Bruker Daltonics

        Bruker Daltonics' revenue increased by $28.9 million, or 18.1% to $188.6 million for the year ended December 31, 2007, compared to $159.7 million for the comparable period in 2006. Included in this change in revenue is approximately $11.8 million from the impact of foreign exchange. Excluding the effect of foreign exchange, revenue increased 10.7%. The increase in revenue excluding the effect of foreign exchange is a result of increased direct sales of life science systems and CBRN detection systems, partially offset by reduced OEM sales for certain life science systems and reduced grant revenue. Aftermarket revenues include accessory sales, consumables, training and services. Life science systems, CBRN detection systems and aftermarket revenue as a percentage of Bruker Daltonics' product and service revenue were as follows during the years ended December 31, 2007 and 2006 (dollars in thousands):

 
  2007
  2006
 
 
  Revenue
  Percentage of Segment Product and Service Revenue
  Revenue
  Percentage of Segment Product and Service Revenue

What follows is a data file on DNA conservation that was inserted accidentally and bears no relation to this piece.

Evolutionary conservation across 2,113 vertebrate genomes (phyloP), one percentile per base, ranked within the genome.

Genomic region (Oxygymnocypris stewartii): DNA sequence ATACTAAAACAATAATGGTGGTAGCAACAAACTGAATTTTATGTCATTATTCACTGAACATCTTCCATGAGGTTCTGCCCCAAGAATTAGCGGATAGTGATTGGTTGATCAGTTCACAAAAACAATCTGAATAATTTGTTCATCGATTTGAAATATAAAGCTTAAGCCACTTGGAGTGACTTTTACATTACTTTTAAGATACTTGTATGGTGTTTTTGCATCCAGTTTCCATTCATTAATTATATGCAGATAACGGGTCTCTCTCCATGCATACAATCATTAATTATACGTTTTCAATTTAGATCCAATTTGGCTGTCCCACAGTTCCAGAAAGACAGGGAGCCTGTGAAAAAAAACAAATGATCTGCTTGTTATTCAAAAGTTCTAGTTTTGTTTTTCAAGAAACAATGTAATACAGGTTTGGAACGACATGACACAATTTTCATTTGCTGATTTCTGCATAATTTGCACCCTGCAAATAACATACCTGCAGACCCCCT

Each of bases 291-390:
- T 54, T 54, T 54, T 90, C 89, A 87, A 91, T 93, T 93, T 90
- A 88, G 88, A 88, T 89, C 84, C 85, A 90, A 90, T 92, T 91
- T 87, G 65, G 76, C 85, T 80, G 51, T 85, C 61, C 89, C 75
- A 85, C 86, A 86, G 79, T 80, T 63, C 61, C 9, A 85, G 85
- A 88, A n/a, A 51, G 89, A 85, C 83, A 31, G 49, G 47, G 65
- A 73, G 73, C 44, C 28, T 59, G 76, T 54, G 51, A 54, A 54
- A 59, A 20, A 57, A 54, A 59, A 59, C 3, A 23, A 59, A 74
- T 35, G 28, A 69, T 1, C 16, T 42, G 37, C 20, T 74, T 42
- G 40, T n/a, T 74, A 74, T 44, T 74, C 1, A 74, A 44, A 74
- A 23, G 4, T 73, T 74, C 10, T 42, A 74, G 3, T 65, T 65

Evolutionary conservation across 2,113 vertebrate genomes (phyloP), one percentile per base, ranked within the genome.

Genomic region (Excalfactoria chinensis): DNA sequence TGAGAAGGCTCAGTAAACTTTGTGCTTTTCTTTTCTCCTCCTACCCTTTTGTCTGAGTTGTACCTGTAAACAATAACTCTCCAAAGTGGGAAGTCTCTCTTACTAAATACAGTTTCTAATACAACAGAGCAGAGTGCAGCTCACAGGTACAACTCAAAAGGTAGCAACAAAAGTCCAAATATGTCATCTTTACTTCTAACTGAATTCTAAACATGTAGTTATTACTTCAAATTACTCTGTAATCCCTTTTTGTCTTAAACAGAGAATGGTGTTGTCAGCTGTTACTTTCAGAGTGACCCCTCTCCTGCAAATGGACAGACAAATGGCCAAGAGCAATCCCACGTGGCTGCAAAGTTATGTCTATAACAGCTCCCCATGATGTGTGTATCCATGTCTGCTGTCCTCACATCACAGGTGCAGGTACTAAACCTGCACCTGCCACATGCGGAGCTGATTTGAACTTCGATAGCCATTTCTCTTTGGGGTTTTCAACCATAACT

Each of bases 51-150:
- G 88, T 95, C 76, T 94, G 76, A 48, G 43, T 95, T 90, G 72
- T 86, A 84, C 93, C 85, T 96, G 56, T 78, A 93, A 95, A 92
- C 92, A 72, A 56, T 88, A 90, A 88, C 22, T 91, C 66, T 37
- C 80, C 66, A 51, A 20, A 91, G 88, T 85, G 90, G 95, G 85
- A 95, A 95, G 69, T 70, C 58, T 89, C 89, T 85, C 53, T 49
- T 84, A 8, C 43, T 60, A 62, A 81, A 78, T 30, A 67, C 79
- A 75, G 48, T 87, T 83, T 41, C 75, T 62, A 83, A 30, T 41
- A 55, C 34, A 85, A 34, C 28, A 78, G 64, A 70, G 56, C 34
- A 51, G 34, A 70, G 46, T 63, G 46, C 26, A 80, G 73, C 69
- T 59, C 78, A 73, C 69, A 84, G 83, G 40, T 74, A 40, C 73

Life Science Systems   $ 129,857   69.1 % $ 120,577   76.1 %
CBRN Detection Systems     30,672   16.3 %   9,426   5.9 %
Bruker Daltonics Aftermarket     27,423   14.6 %   28,556   18.0 %
   
     
     
  Product and Service Revenue     187,952   100.0 %   158,559   100.0 %
Grant Revenue     652         1,185      
   
     
     
  Total Revenue   $ 188,604       $ 159,744      
   
     
     

Bruker Optics

        Bruker Optics' revenue increased by $17.0 million, or 16.1% to $122.5 million for the year ended December 31, 2007, compared to $105.5 million for the comparable period in 2006. Included in this change in revenue is approximately $5.7 million from the impact of foreign exchange. Excluding the effect of foreign exchange, revenue increased 10.7%. The increase in revenue excluding the effect of foreign exchange is attributable to an increase in molecular spectroscopy systems sales year-over-year, partially offset by reduced revenues associated with our order with the Chinese State Food and Drug Administration. For the year ended December 31, 2007, we recognized $7.9 million in revenue from our order with the Chinese State Food and Drug Administration compared with $8.7 million in revenue from this order in the same period in 2006. This order with the Chinese State Food and Drug

50



Administration was completed in 2007 and we do not expect to recognize any molecular spectroscopy systems revenue from this order in 2008. Other systems revenue relates primarily to the distribution of products not manufactured by Bruker Optics. Aftermarket revenues include accessory sales, consumables, training and services. Molecular spectroscopy systems, other systems and aftermarket revenue as a percentage of Bruker Optics' product and service revenue were as follows during the years ended December 31, 2007 and 2006 (dollars in thousands):